For Karyta Barnes, it's always time to 'spread your wings'
On a late summer morning in 2015, Karyta Barnes lay motionless in a hospital bed. Her eyes were fixated on television news coverage of a particularly deadly weekend for small planes. A day earlier, Barnes crash-landed her single-engine plane in a wooded area behind a house in Bristow, Va.
She was flying alone and practicing approaches into nearby Manassas Regional Airport when the plane lost power. Barnes tried to glide her way back to the airport but the plane began descending too quickly. That’s when she remembered some advice from friend and mentor Tom Adams, a longtime commercial pilot.
“I was coming in on my descent and I had to make a decision so I thought about something Tom always told me. ‘Take a close look, evaluate where you are, and handle your business,’” says Barnes. “I saw I was very close to a community and I told myself ‘Not on my watch. Not today. It’s not going to happen.’”
Barnes knew she had two full fuel tanks and that planes veer to the left. She spotted a large tree and maneuvered close enough to cut off the left wing to dump fuel to prevent a fire. Moments before hitting the ground, Barnes again thought back to something she had learned.
“Because of my background in radiology, I knew when I came down, do not move, do not do anything. I stayed as still as I could,” says Barnes.
She was airlifted to a local hospital and remained hospitalized for more than six weeks. Barnes suffered 17 fractures and spent four months recovering before she felt well enough to return to work. Initially, she wore a purple neck brace, earning a playful moniker from coworkers: the purple turtle.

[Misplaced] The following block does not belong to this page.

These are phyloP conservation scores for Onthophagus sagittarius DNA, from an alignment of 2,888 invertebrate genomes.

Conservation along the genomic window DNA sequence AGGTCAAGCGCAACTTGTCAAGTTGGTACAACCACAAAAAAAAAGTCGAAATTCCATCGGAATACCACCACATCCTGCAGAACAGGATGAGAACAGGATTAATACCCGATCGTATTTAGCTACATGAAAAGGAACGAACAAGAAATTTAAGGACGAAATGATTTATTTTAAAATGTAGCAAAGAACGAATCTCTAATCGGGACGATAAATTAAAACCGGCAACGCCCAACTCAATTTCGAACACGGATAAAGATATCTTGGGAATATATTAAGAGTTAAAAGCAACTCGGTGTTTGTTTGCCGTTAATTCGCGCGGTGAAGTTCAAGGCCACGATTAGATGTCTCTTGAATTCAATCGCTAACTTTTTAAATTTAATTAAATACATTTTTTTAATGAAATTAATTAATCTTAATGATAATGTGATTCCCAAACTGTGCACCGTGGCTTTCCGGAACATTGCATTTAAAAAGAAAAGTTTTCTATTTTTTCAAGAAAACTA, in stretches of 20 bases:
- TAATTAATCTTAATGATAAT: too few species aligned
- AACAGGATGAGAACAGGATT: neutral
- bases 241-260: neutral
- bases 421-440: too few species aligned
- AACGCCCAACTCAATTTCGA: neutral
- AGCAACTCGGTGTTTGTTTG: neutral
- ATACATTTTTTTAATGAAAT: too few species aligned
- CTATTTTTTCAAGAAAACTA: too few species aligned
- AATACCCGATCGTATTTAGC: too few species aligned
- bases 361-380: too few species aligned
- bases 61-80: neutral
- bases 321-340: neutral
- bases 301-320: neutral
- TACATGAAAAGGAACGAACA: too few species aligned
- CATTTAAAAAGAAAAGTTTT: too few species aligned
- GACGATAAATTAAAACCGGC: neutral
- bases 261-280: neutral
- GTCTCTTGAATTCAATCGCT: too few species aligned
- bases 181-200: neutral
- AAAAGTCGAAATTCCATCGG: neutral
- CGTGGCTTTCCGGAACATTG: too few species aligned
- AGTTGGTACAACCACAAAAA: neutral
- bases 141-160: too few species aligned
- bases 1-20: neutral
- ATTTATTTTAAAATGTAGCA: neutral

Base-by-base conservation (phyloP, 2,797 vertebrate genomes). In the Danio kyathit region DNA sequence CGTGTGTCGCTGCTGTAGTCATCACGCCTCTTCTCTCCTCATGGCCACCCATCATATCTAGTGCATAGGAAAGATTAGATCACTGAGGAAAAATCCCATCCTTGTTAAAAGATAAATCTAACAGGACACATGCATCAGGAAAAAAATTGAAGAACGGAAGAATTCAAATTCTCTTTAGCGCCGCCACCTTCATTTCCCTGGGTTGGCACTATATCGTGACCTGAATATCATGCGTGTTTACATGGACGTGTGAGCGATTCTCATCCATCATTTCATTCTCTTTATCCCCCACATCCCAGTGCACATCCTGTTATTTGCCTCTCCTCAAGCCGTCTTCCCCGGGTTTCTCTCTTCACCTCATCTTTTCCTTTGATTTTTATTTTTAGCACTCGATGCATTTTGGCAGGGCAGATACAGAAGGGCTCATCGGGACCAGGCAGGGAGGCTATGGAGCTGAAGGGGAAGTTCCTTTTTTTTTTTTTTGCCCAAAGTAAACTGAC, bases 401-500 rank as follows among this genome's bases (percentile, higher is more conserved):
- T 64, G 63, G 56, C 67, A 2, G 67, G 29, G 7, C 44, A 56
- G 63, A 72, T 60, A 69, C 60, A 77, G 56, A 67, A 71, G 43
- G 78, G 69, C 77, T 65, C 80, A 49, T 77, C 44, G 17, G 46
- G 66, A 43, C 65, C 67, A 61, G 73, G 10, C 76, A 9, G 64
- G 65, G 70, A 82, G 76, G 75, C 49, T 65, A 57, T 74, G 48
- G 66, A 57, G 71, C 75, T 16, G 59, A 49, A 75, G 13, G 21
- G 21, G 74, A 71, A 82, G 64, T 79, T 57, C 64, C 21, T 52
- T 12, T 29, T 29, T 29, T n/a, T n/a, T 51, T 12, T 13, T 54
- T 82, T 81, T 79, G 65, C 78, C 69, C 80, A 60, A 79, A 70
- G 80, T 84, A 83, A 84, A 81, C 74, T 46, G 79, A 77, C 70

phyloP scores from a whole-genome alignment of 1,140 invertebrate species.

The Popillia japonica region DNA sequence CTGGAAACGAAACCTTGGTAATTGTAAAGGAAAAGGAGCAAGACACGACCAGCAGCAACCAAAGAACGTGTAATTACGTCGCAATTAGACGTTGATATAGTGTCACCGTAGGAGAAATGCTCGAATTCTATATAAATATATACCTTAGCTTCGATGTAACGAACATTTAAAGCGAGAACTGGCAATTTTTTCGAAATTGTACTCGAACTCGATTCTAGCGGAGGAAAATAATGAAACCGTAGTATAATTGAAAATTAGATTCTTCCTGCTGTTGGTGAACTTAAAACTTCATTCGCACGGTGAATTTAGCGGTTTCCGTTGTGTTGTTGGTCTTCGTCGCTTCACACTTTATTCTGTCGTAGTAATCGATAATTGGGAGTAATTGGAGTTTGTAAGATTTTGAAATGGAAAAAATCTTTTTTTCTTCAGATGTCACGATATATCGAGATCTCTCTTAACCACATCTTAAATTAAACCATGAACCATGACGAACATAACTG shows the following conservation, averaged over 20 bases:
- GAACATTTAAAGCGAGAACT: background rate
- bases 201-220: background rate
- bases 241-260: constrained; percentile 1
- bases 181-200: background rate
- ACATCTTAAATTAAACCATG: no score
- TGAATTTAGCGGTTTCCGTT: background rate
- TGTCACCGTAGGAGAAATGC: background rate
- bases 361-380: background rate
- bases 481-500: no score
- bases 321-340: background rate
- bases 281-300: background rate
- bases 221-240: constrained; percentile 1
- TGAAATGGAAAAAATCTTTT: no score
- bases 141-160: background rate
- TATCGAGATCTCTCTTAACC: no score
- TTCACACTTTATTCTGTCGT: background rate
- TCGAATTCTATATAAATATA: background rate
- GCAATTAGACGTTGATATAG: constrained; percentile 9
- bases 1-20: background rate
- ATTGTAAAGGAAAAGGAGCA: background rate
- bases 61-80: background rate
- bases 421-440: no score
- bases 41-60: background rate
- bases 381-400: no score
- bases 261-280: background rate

Today, almost five years after her accident, Barnes is at the pinnacle of her professional life.
A modern day technology leader
Barnes is a Senior Network Security Engineer at Leidos. She specializes in digital forensics and incident response. This Friday, she and a dozen colleagues will be recognized for their career achievements and honored as Modern Day Technology Leaders at the 34th annual Black Engineer of the Year Award (BEYA) Stem Conference in Washington, D.C. Two other colleagues will receive the Dr. Christopher Jones Legacy Award and the Science Spectrum Trailblazer Award.
BEYA is a yearly gathering for STEM professionals and students, providing valuable training and networking opportunities with peers and top employers. Barnes says her recognition is a “little overwhelming and very humbling” because she wasn’t sure what direction she wanted to go in when she was growing up. She points out that neither of her degrees – a Bachelors in business and finance and an Associates in radiologic technology, both from Howard University – are overly technical.
Barnes grew up in the National Capital Region. An only child, her father worked for the federal government and her mother was a teacher. In young Karyta, they saw great potential.
“One of the things my parents always told me was that I was going to have opportunities that they didn’t and that I had to be willing to take advantage of them,” says Barnes. “If I wanted to try something, I was going to try it.”
In 11th grade Barnes landed a job in the Pentagon supporting the Department of the Air Force’s Logistics and Engineering Division. A GS2, she worked for a Brigadier General and his second in command Colonel John Reidy, who began mentoring Barnes. She stayed in the position partway through college, leaving to go work for Reidy after he started his own company.
“From the beginning, he encouraged me and told me ‘There are no limits for you. You can do anything you want to,’” says Barnes. “I’ll never forget him telling me this as I was going through high school and college.”